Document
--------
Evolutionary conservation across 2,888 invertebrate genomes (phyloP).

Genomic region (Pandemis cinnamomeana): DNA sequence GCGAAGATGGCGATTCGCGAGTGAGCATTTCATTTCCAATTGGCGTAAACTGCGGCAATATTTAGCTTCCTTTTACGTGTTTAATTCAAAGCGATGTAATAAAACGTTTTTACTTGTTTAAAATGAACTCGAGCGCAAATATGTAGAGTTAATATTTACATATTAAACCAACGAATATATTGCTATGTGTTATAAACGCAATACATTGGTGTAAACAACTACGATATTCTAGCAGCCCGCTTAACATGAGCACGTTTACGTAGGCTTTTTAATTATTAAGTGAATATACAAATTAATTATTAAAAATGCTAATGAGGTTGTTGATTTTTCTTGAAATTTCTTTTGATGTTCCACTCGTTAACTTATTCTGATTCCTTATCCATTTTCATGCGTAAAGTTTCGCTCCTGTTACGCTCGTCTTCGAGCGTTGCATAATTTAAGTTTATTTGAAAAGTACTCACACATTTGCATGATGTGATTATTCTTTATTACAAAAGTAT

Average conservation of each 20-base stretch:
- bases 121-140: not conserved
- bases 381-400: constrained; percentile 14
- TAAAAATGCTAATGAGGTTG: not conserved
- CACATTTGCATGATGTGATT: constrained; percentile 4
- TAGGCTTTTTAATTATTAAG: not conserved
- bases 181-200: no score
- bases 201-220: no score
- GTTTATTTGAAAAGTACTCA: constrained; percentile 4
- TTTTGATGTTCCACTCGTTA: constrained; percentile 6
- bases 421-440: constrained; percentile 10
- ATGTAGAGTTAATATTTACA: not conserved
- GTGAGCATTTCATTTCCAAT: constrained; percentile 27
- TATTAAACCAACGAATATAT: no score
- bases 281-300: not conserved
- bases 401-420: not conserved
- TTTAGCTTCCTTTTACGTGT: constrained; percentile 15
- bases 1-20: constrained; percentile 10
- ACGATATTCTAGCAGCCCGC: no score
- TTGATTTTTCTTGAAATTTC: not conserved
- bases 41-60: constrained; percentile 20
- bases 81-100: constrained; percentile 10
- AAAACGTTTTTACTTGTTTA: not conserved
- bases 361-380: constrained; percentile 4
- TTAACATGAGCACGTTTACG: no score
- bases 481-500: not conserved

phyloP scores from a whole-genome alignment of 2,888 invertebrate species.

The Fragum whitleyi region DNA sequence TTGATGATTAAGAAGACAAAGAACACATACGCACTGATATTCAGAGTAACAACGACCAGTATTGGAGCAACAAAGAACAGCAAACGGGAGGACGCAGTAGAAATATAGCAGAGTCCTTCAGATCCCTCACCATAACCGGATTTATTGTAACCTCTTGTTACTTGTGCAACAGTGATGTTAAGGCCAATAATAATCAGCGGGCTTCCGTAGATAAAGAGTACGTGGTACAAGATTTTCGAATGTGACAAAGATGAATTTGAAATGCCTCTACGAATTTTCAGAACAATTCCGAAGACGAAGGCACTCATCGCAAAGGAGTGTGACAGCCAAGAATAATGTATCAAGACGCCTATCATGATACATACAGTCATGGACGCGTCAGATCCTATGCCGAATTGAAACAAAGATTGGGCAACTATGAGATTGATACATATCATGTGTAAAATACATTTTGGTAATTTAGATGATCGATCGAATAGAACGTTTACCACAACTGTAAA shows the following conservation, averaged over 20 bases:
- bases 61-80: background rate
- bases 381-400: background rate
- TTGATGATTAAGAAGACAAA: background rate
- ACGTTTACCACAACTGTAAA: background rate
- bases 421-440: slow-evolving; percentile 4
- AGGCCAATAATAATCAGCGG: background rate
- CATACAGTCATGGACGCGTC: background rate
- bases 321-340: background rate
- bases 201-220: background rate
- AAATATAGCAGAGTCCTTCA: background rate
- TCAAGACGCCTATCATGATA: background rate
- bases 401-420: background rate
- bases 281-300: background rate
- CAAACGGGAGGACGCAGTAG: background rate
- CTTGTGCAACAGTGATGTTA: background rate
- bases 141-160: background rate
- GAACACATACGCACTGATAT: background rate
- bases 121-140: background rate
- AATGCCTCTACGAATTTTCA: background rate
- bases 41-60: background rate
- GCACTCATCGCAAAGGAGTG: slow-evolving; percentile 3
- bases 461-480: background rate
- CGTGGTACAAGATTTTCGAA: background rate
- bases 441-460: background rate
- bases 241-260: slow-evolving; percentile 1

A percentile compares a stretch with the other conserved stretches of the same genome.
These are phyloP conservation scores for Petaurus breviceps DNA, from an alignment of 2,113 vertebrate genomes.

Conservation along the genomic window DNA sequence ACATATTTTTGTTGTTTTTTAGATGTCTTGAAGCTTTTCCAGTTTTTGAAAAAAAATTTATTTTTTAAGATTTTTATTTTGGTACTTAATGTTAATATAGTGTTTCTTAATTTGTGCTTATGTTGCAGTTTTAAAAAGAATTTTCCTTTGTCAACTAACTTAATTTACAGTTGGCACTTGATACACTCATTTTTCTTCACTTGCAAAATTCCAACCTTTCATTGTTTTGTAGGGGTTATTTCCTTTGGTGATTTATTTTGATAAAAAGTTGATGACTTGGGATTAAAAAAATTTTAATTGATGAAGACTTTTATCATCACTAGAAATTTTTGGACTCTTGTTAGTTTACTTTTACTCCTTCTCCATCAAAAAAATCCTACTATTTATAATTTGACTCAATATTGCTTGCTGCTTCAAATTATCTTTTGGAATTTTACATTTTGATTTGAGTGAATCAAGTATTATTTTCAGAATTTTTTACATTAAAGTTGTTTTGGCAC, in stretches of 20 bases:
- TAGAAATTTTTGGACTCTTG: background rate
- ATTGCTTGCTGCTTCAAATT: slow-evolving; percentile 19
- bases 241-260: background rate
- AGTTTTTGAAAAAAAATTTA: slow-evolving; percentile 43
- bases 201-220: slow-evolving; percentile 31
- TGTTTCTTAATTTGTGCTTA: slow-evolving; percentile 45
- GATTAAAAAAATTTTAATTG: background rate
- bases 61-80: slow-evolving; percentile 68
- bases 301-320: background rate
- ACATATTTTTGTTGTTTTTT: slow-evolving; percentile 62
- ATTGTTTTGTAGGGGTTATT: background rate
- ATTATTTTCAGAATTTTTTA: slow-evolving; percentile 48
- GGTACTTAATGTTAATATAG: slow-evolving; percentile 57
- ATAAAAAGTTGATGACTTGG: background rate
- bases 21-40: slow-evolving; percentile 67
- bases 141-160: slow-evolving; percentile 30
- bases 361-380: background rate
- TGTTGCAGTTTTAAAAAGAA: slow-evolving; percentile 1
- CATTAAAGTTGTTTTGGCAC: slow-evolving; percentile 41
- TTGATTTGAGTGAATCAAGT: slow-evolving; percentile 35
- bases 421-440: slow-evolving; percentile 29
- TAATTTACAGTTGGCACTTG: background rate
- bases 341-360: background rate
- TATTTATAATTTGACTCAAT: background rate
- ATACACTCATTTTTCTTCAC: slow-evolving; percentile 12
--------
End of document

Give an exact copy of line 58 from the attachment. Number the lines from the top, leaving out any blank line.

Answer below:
Conservation along the genomic window DNA sequence ACATATTTTTGTTGTTTTTTAGATGTCTTGAAGCTTTTCCAGTTTTTGAAAAAAAATTTATTTTTTAAGATTTTTATTTTGGTACTTAATGTTAATATAGTGTTTCTTAATTTGTGCTTATGTTGCAGTTTTAAAAAGAATTTTCCTTTGTCAACTAACTTAATTTACAGTTGGCACTTGATACACTCATTTTTCTTCACTTGCAAAATTCCAACCTTTCATTGTTTTGTAGGGGTTATTTCCTTTGGTGATTTATTTTGATAAAAAGTTGATGACTTGGGATTAAAAAAATTTTAATTGATGAAGACTTTTATCATCACTAGAAATTTTTGGACTCTTGTTAGTTTACTTTTACTCCTTCTCCATCAAAAAAATCCTACTATTTATAATTTGACTCAATATTGCTTGCTGCTTCAAATTATCTTTTGGAATTTTACATTTTGATTTGAGTGAATCAAGTATTATTTTCAGAATTTTTTACATTAAAGTTGTTTTGGCAC, in stretches of 20 bases: